Since you have been living among blind people for years, you definitely can help them a lot. Do you think the average passer by knows the right way of helping? Do they need our help at all?

Oh yes, yes, they do. The most important thing is to speak to them. You should address them first so they know you want to help them. If you grab their arm right away, they get frightened or angry. Noone likes to be touched by strangers without reason, nor do they. You should tell them politely you’re there to help them, you might even ask them where to hold them: at their shoulder or their elbow. Yes, some blinds may send you away grimly, but that’s probably the result of exactly this: people always touching them without a word: it can get quite frustrating.

There are some facilities, games and programmes that give us an insight into blind people’s lives, like Ability Parks and the Invisible Exhibition. Do these really make healthy people realise how hard life can be for the blinds?

Of course, since these make people sympathise with them immadiately. After experiencing for themselves what it is like to suddenly lose their sights and to have to rely on their other senses, being clumsy and defenseless, people realise the gravity of the situation.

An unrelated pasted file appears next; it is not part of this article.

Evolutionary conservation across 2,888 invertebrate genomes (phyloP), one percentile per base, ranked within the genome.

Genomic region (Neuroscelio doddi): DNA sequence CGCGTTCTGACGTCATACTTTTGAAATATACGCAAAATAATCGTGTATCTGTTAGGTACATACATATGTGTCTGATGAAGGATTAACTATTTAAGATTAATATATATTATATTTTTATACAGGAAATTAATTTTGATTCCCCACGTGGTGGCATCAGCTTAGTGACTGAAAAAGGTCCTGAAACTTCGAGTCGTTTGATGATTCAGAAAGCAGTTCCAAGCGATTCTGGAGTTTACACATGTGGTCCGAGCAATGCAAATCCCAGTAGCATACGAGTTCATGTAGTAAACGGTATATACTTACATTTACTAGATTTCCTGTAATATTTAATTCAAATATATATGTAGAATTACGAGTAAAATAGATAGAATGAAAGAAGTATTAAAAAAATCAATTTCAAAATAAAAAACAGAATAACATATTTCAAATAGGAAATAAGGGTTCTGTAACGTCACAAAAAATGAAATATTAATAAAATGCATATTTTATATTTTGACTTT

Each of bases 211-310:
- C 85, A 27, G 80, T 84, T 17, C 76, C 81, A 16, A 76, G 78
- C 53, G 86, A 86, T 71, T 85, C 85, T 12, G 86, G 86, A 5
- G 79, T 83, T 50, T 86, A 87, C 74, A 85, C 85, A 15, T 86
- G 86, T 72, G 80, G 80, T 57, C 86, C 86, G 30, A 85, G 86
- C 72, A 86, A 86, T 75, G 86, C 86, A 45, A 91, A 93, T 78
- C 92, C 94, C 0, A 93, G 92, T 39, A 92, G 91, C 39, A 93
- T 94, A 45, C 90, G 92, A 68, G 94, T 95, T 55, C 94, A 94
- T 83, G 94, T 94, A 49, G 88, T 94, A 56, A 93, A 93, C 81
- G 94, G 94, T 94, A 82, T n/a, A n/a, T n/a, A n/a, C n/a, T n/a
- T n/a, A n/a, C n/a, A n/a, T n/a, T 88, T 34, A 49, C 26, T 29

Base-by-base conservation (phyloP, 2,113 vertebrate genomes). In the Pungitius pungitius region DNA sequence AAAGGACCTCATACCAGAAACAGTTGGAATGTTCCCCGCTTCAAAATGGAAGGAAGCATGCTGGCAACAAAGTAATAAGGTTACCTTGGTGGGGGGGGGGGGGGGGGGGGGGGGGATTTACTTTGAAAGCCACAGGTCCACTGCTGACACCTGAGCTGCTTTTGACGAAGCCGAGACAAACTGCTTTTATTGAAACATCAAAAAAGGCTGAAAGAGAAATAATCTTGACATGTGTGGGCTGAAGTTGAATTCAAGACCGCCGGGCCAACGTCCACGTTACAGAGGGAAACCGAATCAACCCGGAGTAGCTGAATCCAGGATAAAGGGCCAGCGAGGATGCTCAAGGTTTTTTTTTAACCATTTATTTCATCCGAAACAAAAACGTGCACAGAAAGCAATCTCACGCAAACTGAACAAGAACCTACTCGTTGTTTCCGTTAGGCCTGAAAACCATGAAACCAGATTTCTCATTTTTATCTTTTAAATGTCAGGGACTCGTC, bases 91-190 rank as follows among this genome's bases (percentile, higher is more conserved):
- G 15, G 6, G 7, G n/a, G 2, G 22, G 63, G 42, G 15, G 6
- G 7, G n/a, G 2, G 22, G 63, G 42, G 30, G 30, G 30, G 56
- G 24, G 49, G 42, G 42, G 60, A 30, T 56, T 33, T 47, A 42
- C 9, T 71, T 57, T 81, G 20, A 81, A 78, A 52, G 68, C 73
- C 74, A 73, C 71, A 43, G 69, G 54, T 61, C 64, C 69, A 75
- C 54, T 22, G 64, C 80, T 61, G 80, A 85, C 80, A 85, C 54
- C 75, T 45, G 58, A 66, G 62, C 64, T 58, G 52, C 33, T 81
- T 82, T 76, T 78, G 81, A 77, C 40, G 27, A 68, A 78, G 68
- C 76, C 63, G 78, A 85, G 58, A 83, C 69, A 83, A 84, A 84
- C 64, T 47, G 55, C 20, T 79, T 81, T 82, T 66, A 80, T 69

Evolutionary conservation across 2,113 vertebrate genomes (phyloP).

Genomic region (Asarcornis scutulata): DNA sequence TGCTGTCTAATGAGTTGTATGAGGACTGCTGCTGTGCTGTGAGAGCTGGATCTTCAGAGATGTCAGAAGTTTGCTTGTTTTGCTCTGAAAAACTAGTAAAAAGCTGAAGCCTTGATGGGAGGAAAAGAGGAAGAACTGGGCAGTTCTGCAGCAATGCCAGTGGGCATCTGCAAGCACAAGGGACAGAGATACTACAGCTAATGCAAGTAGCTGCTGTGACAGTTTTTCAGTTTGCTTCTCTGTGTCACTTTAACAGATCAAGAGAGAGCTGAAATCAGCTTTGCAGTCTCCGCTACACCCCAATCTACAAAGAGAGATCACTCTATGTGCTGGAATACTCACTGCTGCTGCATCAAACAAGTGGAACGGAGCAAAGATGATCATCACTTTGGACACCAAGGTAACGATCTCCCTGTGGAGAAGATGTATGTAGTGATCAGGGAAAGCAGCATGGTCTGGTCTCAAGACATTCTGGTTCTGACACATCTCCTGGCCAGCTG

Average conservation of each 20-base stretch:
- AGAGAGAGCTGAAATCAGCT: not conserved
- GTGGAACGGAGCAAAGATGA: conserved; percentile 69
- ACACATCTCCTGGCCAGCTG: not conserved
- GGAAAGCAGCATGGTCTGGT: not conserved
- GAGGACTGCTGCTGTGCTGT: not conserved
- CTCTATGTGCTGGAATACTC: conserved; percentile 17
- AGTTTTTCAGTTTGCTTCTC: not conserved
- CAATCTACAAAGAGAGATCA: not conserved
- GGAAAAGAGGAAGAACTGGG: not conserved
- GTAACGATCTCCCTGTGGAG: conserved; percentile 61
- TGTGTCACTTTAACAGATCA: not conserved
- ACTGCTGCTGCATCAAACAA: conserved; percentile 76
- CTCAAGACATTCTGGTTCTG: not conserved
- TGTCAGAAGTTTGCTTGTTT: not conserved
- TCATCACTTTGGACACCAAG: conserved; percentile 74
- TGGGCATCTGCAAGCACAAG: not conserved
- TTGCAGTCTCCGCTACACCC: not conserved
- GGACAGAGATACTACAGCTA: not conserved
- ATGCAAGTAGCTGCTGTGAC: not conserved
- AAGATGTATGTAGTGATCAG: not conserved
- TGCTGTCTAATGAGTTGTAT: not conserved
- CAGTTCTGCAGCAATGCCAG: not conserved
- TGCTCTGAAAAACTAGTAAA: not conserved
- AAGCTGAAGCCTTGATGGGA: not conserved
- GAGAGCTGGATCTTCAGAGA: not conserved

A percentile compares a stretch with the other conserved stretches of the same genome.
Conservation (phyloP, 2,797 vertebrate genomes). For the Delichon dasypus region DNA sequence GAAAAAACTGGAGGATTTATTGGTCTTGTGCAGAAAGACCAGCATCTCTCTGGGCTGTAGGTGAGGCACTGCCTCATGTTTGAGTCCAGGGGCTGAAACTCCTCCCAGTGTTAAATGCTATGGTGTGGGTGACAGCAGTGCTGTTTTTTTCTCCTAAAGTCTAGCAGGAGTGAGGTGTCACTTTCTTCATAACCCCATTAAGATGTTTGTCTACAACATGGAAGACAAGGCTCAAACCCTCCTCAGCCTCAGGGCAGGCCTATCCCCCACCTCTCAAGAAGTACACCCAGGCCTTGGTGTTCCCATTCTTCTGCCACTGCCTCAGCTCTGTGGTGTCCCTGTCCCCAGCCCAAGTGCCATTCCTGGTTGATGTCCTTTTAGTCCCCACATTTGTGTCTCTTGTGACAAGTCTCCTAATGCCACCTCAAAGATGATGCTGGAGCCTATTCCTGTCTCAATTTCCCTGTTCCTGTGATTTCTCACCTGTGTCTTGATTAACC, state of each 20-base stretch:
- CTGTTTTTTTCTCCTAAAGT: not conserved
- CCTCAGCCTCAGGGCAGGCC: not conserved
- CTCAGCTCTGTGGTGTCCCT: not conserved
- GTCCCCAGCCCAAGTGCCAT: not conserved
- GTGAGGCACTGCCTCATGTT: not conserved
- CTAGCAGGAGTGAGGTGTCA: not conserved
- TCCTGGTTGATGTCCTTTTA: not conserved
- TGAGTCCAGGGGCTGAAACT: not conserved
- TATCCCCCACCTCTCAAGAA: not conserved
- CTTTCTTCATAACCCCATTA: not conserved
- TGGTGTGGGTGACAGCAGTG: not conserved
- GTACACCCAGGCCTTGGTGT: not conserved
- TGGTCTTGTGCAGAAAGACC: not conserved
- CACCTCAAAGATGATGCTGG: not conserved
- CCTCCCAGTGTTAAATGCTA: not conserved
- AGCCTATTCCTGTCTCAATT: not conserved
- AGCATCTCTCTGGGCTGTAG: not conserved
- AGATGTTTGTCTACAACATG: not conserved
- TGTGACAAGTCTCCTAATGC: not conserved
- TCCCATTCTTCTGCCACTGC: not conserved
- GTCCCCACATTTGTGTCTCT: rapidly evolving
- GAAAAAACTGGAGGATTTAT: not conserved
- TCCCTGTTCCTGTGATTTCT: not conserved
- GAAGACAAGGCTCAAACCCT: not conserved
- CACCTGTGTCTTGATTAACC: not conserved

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Which do you think is worse: if someone is born blind, or if s/he loses sight later in life?

Without doubt if somebody goes blind due to an illness or in an accident; for them it is much harder to accept that they cannot see anymore and to teach themselves to manage without vision somehow. These people are usually in deep depression, since it is a huge trauma in their lives. Just imagine that something happens after which you suddenly don’t see anything anymore. Who is born that way handles the problem naturally, it is much easier for them.

How do these people react to being treated as not part of the „normal” society?

Since they get used to being blind, they don’t really have problems with being discriminated either, they think it’s quite normal, as they don’t have any other kind of experience. Those who lose sight after years of seeing eveything clearly find it very hard to walk around with a staff since they don’t want to proclaim that they can’t see. This is a serious problem, because this way healthy people cannot realise that they need help. But at the same time, they really want to assimilate to the healthy society, which is hard because other people simply don’t accept them.

Well, I think they have an extremely hard job to manage in Hungary, compared to some Scandinavian countries for example, where every single building is designed so that it is easily accessible by the disabled. Is Hungary on the way at all towards making the cities like that?